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BPO Journal

Monday, January 29, 2007

Offshoring to the U.S.

If you examine the top 50 outsourcing contracts (by value) inked over the last decade, you'll find that an overwhelming majority of them involve U.S. service providers. A broad generalization is that as we move along an increasing continuum of strategic value of outsourcing (reduction of costs for transaction intensive business processes on one end and business transformation on the other), we find ourselves making the journey across the Atlantic from India to the U.S.

Interestingly, while much interest and discussion in the offshoring space has focused on the transactional end of the spectrum, little is known about strategic offshoring that happens to the U.S. So much so that the conceptualization and imagery of offshoring has shifted from its inclusive characterization of inter-country outsourcing to be limited to outsourcing to low cost destinations or emerging markets such as India and China.

Further, while a large percent of the client firms involved in the top 50 contracts are from Western Europe and Japan, a few firms outsourcing their business processes are also India-based. More evidence that globalization, global diffusion of competencies and development are good for the U.S. And that we're still traversing the circle.

Monday, January 22, 2007

Offshoring - Decision to outsource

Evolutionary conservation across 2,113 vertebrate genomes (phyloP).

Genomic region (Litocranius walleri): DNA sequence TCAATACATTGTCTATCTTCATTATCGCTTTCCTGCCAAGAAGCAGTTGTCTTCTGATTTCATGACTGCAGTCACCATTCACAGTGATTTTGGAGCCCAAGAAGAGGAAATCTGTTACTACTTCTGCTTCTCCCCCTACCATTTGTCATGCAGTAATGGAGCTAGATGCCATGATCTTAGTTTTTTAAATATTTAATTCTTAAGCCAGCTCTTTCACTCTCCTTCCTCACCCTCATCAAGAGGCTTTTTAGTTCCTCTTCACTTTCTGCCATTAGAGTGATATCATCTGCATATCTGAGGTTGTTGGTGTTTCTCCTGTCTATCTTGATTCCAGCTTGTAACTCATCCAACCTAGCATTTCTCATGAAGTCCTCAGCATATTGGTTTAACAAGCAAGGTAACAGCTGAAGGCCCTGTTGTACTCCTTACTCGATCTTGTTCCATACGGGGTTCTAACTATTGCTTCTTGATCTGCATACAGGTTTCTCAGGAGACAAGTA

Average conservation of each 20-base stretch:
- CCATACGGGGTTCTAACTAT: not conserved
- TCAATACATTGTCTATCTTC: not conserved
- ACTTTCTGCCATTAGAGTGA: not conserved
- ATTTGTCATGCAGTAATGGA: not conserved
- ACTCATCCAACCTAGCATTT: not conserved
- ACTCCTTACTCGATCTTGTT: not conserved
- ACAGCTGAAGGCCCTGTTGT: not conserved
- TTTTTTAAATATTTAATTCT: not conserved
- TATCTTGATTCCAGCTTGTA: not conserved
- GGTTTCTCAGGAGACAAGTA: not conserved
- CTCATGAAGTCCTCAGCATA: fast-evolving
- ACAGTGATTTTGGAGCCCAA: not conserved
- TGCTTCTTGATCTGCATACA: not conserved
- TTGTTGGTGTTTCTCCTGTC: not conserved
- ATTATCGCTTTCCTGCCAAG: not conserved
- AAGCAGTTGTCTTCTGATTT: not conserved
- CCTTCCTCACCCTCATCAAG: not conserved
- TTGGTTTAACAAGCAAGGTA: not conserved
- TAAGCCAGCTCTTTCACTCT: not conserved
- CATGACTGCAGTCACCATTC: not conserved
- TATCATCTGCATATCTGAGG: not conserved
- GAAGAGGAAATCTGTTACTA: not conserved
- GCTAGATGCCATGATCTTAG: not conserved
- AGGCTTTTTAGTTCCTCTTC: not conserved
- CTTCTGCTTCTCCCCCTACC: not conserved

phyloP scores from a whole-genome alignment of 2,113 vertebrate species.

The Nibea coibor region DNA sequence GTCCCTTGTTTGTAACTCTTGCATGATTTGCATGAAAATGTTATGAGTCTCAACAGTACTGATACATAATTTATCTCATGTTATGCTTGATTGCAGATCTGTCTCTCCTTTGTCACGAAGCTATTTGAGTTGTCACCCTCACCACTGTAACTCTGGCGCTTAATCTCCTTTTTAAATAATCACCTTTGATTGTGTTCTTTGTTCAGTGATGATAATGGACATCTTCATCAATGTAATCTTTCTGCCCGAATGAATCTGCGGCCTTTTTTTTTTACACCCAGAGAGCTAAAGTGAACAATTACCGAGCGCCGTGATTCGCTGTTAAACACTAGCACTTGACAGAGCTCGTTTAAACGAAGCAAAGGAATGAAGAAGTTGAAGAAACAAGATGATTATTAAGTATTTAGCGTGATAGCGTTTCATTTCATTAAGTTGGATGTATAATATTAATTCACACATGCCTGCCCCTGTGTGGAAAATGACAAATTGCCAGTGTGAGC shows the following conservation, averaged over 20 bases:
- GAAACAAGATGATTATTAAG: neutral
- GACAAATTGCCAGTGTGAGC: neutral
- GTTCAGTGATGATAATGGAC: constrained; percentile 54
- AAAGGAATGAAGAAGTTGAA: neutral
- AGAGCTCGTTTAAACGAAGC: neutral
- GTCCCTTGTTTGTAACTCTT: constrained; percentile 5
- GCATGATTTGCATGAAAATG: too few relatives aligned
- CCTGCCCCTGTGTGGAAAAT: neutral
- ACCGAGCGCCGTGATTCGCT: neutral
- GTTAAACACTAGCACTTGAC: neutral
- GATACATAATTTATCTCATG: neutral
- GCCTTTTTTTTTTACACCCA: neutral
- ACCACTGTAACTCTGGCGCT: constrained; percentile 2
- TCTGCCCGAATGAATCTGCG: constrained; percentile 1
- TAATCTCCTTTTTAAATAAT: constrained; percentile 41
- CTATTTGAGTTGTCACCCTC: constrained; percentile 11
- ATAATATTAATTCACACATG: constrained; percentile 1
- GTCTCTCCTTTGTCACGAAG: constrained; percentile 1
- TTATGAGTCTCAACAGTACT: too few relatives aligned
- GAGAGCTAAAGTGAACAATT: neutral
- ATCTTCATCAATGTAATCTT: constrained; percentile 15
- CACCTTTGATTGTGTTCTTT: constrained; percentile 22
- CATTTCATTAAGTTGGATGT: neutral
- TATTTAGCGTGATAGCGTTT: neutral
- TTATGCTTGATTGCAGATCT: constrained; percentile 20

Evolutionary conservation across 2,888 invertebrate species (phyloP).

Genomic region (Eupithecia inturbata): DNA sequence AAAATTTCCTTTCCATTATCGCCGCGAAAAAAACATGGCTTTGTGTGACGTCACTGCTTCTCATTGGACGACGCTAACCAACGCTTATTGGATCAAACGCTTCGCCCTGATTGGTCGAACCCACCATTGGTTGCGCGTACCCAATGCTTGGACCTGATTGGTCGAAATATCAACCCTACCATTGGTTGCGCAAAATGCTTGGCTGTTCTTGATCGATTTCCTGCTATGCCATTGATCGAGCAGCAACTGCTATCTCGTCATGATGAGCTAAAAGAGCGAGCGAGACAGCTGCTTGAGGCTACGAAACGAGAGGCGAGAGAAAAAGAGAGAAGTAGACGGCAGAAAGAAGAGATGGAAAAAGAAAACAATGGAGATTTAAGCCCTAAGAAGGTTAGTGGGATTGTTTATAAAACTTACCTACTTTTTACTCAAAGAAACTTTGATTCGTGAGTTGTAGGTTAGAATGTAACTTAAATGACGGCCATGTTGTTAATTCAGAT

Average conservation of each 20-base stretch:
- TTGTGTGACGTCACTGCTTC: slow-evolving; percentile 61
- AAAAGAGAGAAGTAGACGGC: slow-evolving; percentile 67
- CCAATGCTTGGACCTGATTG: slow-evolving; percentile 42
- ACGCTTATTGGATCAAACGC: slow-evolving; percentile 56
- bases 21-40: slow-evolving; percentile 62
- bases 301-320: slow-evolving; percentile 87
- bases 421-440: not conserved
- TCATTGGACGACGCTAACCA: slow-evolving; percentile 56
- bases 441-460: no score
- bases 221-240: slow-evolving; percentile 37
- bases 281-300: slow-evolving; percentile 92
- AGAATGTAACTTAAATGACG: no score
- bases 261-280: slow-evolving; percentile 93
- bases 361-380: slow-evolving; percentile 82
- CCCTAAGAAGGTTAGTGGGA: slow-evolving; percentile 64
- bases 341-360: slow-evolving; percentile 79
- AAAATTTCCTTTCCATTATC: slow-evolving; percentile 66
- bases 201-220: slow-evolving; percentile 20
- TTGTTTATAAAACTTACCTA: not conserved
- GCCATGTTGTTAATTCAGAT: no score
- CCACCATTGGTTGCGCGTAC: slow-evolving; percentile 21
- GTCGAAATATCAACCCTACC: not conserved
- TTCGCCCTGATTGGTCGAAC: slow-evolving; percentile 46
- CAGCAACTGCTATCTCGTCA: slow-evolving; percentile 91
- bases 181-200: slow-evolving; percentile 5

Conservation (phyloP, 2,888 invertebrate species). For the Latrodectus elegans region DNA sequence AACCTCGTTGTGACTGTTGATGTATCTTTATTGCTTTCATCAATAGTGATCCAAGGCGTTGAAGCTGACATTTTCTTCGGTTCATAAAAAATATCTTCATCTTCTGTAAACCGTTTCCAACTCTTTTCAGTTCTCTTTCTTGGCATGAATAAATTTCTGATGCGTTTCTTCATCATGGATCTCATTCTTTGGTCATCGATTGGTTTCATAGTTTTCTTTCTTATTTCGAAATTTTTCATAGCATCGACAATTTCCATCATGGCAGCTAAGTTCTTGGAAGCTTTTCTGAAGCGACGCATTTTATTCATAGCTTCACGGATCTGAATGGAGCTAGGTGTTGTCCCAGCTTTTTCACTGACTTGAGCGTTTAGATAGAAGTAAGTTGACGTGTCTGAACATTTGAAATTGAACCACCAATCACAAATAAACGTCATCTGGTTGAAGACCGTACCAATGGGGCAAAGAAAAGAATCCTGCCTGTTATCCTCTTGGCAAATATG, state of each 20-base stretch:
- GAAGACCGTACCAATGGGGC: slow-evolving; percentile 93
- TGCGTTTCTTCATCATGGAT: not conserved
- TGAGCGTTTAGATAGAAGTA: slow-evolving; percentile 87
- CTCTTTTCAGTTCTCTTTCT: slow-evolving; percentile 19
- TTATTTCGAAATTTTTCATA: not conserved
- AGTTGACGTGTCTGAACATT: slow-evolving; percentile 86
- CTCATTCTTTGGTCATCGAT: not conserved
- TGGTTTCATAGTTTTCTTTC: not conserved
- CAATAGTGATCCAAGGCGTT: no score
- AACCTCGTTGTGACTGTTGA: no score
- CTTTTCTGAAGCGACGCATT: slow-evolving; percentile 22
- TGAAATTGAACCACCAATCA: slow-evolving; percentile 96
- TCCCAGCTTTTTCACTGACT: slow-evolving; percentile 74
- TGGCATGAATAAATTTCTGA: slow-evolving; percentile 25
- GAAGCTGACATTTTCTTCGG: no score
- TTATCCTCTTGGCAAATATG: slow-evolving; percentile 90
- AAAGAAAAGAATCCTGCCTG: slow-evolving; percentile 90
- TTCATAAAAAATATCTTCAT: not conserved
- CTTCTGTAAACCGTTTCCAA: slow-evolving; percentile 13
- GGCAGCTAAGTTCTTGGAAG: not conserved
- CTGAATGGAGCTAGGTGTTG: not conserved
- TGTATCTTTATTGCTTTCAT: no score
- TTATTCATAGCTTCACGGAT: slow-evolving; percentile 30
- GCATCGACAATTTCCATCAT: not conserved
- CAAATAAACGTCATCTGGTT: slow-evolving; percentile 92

The research, so far, on offshoring suggests that the three main motivations to offshore include:
  1. Reduction of costs,
  2. Access to competitive capabilities not available within the firm, and
  3. Pursuit of a growth strategy.
Are these applicable to your key, strategic offshoring engagements? Why did you offshore that product design function in your firm? Or that R&D capability?

Please take the offshoring survey on this page and inform.

Offshoring series

My dissertation comprises three essays on outsourcing – the first two essays focus on issues of governance choice in BPO relationships, including the different governance forms that firms use to create value and the drivers of these governance forms. The final essay in my dissertation takes a closer look at the financial value (read abnormal stock returns) created through outsourcing and analyzes whether these returns are consistent with the efficiency gains realized.

Your comments and feedback over the past two years have served as an important input to my research. Now, as I examine the above issues in the context of offshoring, I’d like to hear from you how these issues play out in your organizational contexts.

Also, I have a survey up on BPO Journal. 16 questions long with the promise to take up less than 15 minutes of your time. No identifying information is required. All responses will be treated as confidential, and results will be published (only in aggregate) over the next month on this blog. I am sure you'll find these analyses and results a valuable tool to design your offshoring relationships and objectively benchmark your performance. Do ink at your convenience.

Mail, comment and inform!

Sunday, January 14, 2007

Back home

Friday marked the end of my month-long trip to India. Seems like I arrived just in time as well - all flights from Dallas into Austin were cancelled on Saturday due to that nasty winter strom.

Saturday, January 06, 2007

The 10 Best (and 10 Worst) Companies for Call Center Service

Rich McIver mailed me this link to an article in CRM Lowdown that honors the companies that have made customer service a priority and shames those that haven't.

Most of the hall of fame and shame are consistent with personal experience.

Tuesday, January 02, 2007

India Number One